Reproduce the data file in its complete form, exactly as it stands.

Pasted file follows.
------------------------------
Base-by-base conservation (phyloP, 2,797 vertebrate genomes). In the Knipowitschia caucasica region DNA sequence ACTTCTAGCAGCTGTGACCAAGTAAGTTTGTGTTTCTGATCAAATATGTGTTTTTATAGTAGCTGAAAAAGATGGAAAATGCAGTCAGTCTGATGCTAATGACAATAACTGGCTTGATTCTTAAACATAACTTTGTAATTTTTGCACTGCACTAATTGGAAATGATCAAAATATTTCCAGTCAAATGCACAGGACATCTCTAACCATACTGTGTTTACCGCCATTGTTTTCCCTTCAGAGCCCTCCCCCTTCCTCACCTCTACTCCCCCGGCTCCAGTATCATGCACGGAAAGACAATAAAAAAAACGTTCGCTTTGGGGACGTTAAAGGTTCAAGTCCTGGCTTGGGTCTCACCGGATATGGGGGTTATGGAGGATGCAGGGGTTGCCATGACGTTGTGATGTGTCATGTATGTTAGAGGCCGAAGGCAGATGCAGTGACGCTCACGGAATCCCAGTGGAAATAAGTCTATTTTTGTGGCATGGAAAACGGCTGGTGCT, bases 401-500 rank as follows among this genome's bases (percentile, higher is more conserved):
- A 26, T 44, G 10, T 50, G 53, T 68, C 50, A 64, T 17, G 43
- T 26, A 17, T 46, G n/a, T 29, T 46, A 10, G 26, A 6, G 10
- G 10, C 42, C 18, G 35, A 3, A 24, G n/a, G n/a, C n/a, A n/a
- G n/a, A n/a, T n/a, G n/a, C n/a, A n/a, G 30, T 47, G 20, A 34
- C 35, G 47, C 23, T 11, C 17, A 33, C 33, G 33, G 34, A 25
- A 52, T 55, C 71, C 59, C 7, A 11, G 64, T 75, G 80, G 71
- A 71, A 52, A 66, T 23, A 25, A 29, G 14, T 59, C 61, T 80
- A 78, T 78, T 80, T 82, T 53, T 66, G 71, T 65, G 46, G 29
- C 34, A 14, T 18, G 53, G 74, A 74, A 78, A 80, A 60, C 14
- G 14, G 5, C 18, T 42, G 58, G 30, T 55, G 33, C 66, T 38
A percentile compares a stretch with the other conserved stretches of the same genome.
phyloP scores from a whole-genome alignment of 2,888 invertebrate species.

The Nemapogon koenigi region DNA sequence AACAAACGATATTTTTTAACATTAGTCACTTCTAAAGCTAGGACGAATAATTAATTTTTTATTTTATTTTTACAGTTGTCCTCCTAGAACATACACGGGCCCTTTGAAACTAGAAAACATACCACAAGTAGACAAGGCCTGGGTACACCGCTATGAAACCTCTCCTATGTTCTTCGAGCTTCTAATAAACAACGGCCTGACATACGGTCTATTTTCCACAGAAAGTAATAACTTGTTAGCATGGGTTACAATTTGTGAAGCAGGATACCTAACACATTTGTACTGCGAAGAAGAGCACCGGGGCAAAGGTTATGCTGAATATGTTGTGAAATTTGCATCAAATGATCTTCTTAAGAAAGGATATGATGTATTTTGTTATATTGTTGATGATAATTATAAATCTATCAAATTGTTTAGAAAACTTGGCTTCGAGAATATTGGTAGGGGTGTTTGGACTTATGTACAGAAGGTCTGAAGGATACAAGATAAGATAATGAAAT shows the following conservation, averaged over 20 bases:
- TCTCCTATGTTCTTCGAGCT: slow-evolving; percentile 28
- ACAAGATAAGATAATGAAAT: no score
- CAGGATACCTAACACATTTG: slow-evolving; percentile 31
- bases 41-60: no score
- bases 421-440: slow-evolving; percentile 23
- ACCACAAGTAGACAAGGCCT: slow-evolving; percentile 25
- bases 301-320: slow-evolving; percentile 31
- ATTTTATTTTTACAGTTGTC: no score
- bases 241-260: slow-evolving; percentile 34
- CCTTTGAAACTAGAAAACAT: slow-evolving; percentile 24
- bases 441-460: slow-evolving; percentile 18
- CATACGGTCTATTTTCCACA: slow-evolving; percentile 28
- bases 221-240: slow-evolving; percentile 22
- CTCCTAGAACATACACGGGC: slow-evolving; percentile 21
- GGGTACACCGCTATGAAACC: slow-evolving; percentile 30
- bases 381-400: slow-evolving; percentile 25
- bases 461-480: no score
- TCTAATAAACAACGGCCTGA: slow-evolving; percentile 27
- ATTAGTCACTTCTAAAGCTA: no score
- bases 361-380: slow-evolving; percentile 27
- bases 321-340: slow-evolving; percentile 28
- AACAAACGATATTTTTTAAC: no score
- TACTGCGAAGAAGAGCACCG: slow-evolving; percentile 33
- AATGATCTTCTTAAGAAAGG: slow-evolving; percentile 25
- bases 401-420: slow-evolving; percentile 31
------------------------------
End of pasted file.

Base-by-base conservation (phyloP, 2,797 vertebrate genomes). In the Knipowitschia caucasica region DNA sequence ACTTCTAGCAGCTGTGACCAAGTAAGTTTGTGTTTCTGATCAAATATGTGTTTTTATAGTAGCTGAAAAAGATGGAAAATGCAGTCAGTCTGATGCTAATGACAATAACTGGCTTGATTCTTAAACATAACTTTGTAATTTTTGCACTGCACTAATTGGAAATGATCAAAATATTTCCAGTCAAATGCACAGGACATCTCTAACCATACTGTGTTTACCGCCATTGTTTTCCCTTCAGAGCCCTCCCCCTTCCTCACCTCTACTCCCCCGGCTCCAGTATCATGCACGGAAAGACAATAAAAAAAACGTTCGCTTTGGGGACGTTAAAGGTTCAAGTCCTGGCTTGGGTCTCACCGGATATGGGGGTTATGGAGGATGCAGGGGTTGCCATGACGTTGTGATGTGTCATGTATGTTAGAGGCCGAAGGCAGATGCAGTGACGCTCACGGAATCCCAGTGGAAATAAGTCTATTTTTGTGGCATGGAAAACGGCTGGTGCT, bases 401-500 rank as follows among this genome's bases (percentile, higher is more conserved):
- A 26, T 44, G 10, T 50, G 53, T 68, C 50, A 64, T 17, G 43
- T 26, A 17, T 46, G n/a, T 29, T 46, A 10, G 26, A 6, G 10
- G 10, C 42, C 18, G 35, A 3, A 24, G n/a, G n/a, C n/a, A n/a
- G n/a, A n/a, T n/a, G n/a, C n/a, A n/a, G 30, T 47, G 20, A 34
- C 35, G 47, C 23, T 11, C 17, A 33, C 33, G 33, G 34, A 25
- A 52, T 55, C 71, C 59, C 7, A 11, G 64, T 75, G 80, G 71
- A 71, A 52, A 66, T 23, A 25, A 29, G 14, T 59, C 61, T 80
- A 78, T 78, T 80, T 82, T 53, T 66, G 71, T 65, G 46, G 29
- C 34, A 14, T 18, G 53, G 74, A 74, A 78, A 80, A 60, C 14
- G 14, G 5, C 18, T 42, G 58, G 30, T 55, G 33, C 66, T 38
A percentile compares a stretch with the other conserved stretches of the same genome.
phyloP scores from a whole-genome alignment of 2,888 invertebrate species.

The Nemapogon koenigi region DNA sequence AACAAACGATATTTTTTAACATTAGTCACTTCTAAAGCTAGGACGAATAATTAATTTTTTATTTTATTTTTACAGTTGTCCTCCTAGAACATACACGGGCCCTTTGAAACTAGAAAACATACCACAAGTAGACAAGGCCTGGGTACACCGCTATGAAACCTCTCCTATGTTCTTCGAGCTTCTAATAAACAACGGCCTGACATACGGTCTATTTTCCACAGAAAGTAATAACTTGTTAGCATGGGTTACAATTTGTGAAGCAGGATACCTAACACATTTGTACTGCGAAGAAGAGCACCGGGGCAAAGGTTATGCTGAATATGTTGTGAAATTTGCATCAAATGATCTTCTTAAGAAAGGATATGATGTATTTTGTTATATTGTTGATGATAATTATAAATCTATCAAATTGTTTAGAAAACTTGGCTTCGAGAATATTGGTAGGGGTGTTTGGACTTATGTACAGAAGGTCTGAAGGATACAAGATAAGATAATGAAAT shows the following conservation, averaged over 20 bases:
- TCTCCTATGTTCTTCGAGCT: slow-evolving; percentile 28
- ACAAGATAAGATAATGAAAT: no score
- CAGGATACCTAACACATTTG: slow-evolving; percentile 31
- bases 41-60: no score
- bases 421-440: slow-evolving; percentile 23
- ACCACAAGTAGACAAGGCCT: slow-evolving; percentile 25
- bases 301-320: slow-evolving; percentile 31
- ATTTTATTTTTACAGTTGTC: no score
- bases 241-260: slow-evolving; percentile 34
- CCTTTGAAACTAGAAAACAT: slow-evolving; percentile 24
- bases 441-460: slow-evolving; percentile 18
- CATACGGTCTATTTTCCACA: slow-evolving; percentile 28
- bases 221-240: slow-evolving; percentile 22
- CTCCTAGAACATACACGGGC: slow-evolving; percentile 21
- GGGTACACCGCTATGAAACC: slow-evolving; percentile 30
- bases 381-400: slow-evolving; percentile 25
- bases 461-480: no score
- TCTAATAAACAACGGCCTGA: slow-evolving; percentile 27
- ATTAGTCACTTCTAAAGCTA: no score
- bases 361-380: slow-evolving; percentile 27
- bases 321-340: slow-evolving; percentile 28
- AACAAACGATATTTTTTAAC: no score
- TACTGCGAAGAAGAGCACCG: slow-evolving; percentile 33
- AATGATCTTCTTAAGAAAGG: slow-evolving; percentile 25
- bases 401-420: slow-evolving; percentile 31